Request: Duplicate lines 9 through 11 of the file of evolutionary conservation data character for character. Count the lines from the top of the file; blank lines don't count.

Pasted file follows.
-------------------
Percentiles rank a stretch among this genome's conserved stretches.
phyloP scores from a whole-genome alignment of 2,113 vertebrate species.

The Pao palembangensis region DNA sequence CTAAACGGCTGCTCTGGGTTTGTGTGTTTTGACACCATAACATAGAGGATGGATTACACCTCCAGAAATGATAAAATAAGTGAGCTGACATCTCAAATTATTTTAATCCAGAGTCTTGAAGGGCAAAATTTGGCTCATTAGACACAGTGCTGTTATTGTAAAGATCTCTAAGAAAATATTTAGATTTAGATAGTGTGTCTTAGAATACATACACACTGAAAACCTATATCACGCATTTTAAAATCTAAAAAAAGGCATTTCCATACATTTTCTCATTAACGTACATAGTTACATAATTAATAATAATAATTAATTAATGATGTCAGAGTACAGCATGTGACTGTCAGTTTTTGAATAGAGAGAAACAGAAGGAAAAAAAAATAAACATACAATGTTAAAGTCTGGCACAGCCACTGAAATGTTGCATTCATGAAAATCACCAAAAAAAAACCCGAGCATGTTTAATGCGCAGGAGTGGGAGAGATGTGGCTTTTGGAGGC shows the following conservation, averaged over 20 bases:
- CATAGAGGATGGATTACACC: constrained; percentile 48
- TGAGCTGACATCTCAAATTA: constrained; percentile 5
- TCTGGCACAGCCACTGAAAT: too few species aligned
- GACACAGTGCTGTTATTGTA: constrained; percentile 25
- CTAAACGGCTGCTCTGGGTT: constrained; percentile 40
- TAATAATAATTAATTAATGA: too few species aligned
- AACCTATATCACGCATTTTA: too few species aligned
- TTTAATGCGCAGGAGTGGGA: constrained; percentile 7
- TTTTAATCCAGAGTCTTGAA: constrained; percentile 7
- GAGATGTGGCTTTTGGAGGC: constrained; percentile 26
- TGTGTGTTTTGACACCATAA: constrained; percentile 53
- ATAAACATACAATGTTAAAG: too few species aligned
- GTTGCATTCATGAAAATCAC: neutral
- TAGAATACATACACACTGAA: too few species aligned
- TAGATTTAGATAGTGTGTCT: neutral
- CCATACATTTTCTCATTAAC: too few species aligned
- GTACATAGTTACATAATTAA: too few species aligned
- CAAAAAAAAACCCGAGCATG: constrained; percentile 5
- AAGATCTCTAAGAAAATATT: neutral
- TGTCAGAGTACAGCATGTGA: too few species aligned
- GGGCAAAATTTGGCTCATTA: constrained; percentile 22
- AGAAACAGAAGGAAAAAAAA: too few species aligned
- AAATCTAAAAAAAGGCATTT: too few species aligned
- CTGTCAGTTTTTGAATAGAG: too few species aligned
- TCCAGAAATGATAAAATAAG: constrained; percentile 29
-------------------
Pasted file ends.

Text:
- TAATAATAATTAATTAATGA: too few species aligned
- AACCTATATCACGCATTTTA: too few species aligned
- TTTAATGCGCAGGAGTGGGA: constrained; percentile 7